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Bradley Cooper Captures the Sad, Short Life of the Most Prolific Sniper In U.S. Military History

Nov 11, 2014 A taut, vivid and sad account of the brief life of the most accomplished marksman in American military annals, American Sniper feels very much like a companion piece — in subject, theme and quality — to The Hurt Locker. Starring a beefed-up and thoroughly Texanized Bradley Cooper as we’ve never seen him before, Clint Eastwood‘s second film of 2014 is his best in a number of years, as it infuses an ostensibly gung-ho and patriotic story with an underlying pain and melancholy of a sort that echoes the director’s other works about the wages of violence.  

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Terror That Melts From the Screen

Oct 4, 2013 In its way, preparing the Blu-ray release of “House of Wax” must have presented as many challenges to Ned Price, Warner’s chief preservation officer, as making the movie in the first place. The studio’s Motion Picture Imaging Facility had to scan and stabilize six different film elements (two sets of three-color separations, one for each eye); the colorist Janet Wilson had to tame the eccentricities of the in-house color process Warner employed in the 1950s; and Chace Audio had to reconstruct the film’s original four-channel stereo soundtrack from a single surviving original track (for the surround effects) and a mono remix from a later release. The effort is a triumph for everyone concerned.

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The Wizard of Oz Is Still Grand and Still Human, Even in 3D IMAX

Sept 18, 2013 The mad scale has never been clearer—or more overwhelming. Dorothy’s welcomed by more than 100 Munchkins, and for the first time you can truly see their faces, their flowered shoes, the ginger-tinged cowlicks and hair-horns appliquéd to their shaven heads.  

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‘The Wizard of Oz 3D,”Showing Just One Week in Cleveland, Is Truly Wonderful: Review

Sept 17, 2013 It’s all just enhanced in the newly restored, painstakingly converted 3D version. Though viewers had been asking for years, Warner Bros. would not sign off on altering their prized possession until they were sure the process would meet the high standards of the original black and white and color film. It began with a high resolution scanning of the original Technicolor negative. The restored 2D image was then transformed by creating a depth-map of each frame to construct 3D imagery and determine distances from the viewer’s vantage point. This was followed by the use of a rotoscope to refine distances and layer shapes. It was worth the effort.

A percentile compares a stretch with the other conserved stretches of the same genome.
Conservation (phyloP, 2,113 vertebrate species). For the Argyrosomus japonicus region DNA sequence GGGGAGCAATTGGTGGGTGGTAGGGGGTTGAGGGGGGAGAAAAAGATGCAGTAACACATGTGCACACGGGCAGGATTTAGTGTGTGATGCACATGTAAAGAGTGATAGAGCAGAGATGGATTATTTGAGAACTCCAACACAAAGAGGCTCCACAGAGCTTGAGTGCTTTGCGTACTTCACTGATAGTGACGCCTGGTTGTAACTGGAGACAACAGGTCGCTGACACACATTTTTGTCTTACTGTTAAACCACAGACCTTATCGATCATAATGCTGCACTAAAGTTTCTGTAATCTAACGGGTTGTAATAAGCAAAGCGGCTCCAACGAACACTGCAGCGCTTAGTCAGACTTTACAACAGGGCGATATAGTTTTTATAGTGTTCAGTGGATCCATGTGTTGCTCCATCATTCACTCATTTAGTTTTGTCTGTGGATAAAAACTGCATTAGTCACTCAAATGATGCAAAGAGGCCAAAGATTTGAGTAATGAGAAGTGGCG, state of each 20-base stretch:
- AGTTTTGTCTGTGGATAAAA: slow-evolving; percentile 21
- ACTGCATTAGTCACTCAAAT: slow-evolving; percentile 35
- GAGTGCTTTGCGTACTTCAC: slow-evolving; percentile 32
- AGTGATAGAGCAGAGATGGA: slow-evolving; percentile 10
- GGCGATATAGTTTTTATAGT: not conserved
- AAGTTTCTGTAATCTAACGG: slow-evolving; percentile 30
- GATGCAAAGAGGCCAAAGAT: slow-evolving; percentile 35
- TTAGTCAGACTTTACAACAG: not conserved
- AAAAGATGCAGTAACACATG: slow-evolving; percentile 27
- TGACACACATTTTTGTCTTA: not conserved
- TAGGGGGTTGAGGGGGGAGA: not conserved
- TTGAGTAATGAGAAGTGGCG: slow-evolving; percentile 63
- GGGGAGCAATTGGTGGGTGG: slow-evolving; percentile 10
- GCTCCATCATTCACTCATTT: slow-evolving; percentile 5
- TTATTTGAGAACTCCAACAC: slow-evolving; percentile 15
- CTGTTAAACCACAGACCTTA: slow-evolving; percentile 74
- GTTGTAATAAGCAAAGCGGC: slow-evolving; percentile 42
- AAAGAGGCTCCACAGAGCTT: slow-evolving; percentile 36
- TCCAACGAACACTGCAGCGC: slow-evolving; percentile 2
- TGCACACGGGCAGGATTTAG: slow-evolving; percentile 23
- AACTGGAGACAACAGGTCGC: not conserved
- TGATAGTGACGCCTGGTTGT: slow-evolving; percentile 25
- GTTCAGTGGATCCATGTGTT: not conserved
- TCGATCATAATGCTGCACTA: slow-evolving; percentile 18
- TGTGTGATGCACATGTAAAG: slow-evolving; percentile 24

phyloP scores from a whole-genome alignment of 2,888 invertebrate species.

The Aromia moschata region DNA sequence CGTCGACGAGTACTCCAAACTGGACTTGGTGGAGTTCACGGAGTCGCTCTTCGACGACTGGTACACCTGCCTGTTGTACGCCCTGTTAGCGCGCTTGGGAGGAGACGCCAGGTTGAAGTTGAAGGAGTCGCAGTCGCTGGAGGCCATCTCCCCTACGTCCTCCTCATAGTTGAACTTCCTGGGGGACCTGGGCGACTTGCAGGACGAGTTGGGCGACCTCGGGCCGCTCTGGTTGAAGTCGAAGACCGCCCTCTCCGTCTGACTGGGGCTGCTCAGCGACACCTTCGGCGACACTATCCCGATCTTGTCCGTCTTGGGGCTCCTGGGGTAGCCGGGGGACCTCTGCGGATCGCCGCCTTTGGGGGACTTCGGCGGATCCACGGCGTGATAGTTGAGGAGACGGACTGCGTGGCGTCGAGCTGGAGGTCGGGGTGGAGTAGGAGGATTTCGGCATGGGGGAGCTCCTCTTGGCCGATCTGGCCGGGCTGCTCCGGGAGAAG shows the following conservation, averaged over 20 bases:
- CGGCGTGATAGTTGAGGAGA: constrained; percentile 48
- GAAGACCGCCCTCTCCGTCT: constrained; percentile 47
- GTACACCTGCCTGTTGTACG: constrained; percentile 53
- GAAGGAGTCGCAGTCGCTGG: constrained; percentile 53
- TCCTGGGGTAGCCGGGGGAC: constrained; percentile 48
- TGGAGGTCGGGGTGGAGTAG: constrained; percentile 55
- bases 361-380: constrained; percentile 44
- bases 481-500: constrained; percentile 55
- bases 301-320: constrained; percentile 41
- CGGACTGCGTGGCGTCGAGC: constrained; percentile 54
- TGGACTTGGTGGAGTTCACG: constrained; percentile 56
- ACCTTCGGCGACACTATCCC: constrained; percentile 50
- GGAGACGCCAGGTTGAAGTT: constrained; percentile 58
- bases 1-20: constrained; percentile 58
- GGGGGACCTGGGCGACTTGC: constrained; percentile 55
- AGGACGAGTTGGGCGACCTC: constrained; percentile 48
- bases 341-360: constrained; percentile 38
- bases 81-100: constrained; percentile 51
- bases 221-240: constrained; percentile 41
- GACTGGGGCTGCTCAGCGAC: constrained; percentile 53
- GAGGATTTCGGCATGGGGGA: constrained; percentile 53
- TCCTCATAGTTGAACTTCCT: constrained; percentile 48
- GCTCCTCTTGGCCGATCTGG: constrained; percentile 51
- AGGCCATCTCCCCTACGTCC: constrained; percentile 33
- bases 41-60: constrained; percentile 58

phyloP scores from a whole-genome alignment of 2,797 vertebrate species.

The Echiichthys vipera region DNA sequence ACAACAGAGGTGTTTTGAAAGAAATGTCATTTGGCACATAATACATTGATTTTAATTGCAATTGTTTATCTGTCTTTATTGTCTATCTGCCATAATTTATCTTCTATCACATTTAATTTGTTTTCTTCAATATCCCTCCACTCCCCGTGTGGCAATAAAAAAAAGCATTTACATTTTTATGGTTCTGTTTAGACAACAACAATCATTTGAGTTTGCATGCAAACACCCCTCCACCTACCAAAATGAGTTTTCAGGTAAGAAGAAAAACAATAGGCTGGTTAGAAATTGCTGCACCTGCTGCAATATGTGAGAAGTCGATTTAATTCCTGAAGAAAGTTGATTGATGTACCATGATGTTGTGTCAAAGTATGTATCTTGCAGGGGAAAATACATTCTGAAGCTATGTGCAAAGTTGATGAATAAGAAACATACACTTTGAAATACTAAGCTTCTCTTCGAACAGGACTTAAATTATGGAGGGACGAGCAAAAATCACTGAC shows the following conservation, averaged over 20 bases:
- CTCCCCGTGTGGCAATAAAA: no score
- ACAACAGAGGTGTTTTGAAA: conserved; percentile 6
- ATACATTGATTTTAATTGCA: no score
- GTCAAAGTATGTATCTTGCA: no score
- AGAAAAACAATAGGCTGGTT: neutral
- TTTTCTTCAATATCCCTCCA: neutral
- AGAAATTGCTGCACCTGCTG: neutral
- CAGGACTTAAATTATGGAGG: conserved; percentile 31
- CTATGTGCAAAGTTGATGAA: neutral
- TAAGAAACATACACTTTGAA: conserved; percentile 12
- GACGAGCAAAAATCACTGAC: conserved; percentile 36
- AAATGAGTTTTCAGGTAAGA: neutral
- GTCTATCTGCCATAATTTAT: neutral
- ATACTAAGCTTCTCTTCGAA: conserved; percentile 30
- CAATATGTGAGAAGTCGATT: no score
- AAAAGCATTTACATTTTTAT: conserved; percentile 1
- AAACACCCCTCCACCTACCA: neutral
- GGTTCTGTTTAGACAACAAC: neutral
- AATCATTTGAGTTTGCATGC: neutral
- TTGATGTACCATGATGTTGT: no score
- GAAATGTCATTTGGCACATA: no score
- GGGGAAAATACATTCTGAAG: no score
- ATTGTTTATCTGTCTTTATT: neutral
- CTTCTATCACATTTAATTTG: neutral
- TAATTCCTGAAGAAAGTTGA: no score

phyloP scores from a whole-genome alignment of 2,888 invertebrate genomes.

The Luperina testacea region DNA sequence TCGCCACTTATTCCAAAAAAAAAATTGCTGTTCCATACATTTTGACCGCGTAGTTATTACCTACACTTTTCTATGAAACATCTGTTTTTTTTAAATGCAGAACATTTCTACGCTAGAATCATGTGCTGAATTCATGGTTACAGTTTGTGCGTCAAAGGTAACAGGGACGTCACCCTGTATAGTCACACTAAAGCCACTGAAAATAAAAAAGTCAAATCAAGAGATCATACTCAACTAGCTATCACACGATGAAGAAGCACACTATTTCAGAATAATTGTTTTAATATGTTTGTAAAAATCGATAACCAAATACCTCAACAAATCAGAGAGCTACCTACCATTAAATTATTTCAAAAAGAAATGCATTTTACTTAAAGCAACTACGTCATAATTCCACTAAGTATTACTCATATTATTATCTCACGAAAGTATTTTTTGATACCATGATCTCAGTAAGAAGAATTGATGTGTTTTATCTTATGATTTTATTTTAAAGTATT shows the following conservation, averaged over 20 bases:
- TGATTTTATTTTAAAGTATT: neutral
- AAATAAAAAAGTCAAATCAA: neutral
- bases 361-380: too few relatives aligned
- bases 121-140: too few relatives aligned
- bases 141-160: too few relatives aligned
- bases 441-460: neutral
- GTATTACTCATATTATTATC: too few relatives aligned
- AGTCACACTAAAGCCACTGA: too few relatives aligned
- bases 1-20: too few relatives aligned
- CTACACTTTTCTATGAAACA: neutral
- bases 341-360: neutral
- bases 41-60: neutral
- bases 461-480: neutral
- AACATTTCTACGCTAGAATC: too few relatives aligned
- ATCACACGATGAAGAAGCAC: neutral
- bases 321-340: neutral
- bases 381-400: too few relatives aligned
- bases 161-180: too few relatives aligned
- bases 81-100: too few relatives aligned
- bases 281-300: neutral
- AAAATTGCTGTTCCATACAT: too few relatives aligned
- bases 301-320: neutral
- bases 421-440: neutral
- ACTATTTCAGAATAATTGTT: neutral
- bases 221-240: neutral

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‘The Wizard of Oz 3D’ Review: You’ll Feel Like You’re Off to See the Wizard Yourself

Sept 17, 2013 From the freckles on Judy Garland’s cheeks to the sculpted hairstyles of the Lollipop Guild, everything has a wonderful tangibility — even when it’s hopelessly fake Newly converted into IMAX 3D for a one-week theatrical run following two miraculous restorations on home video over the past decade, “The Wizard of Oz” celebrates its 75th anniversary looking younger and more vital than ever, simultaneously advertising good old-fashioned storytelling and the most advanced technology available.  

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The Wizard of Oz: 3D Reissue

Sept 15, 2013 The 3D effort was painstaking, and well worth it. The flattened nature of sepia-toned Kansas in the opening and closing sequences called for less three dimensional wizardry, but once Dorothy steps into Oz, that long slow take as she steps out of her once-spinning house is what the viewer also relishes. The fateful burning witch’s broomstick almost lands in your lap, but that is about the only ‘gotcha’ 3D moment. The folks doing the 3D conversion worked diligently to bring just the right amount of depth. Many scenes end with the foursome (Toto too) skipping on the yellow brick road, and it looks less like they are heading to the Emerald City than to the back of the sound stage, but that is something the conversion process could not cure.  

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The Hudsucker Proxy Blu-ray Review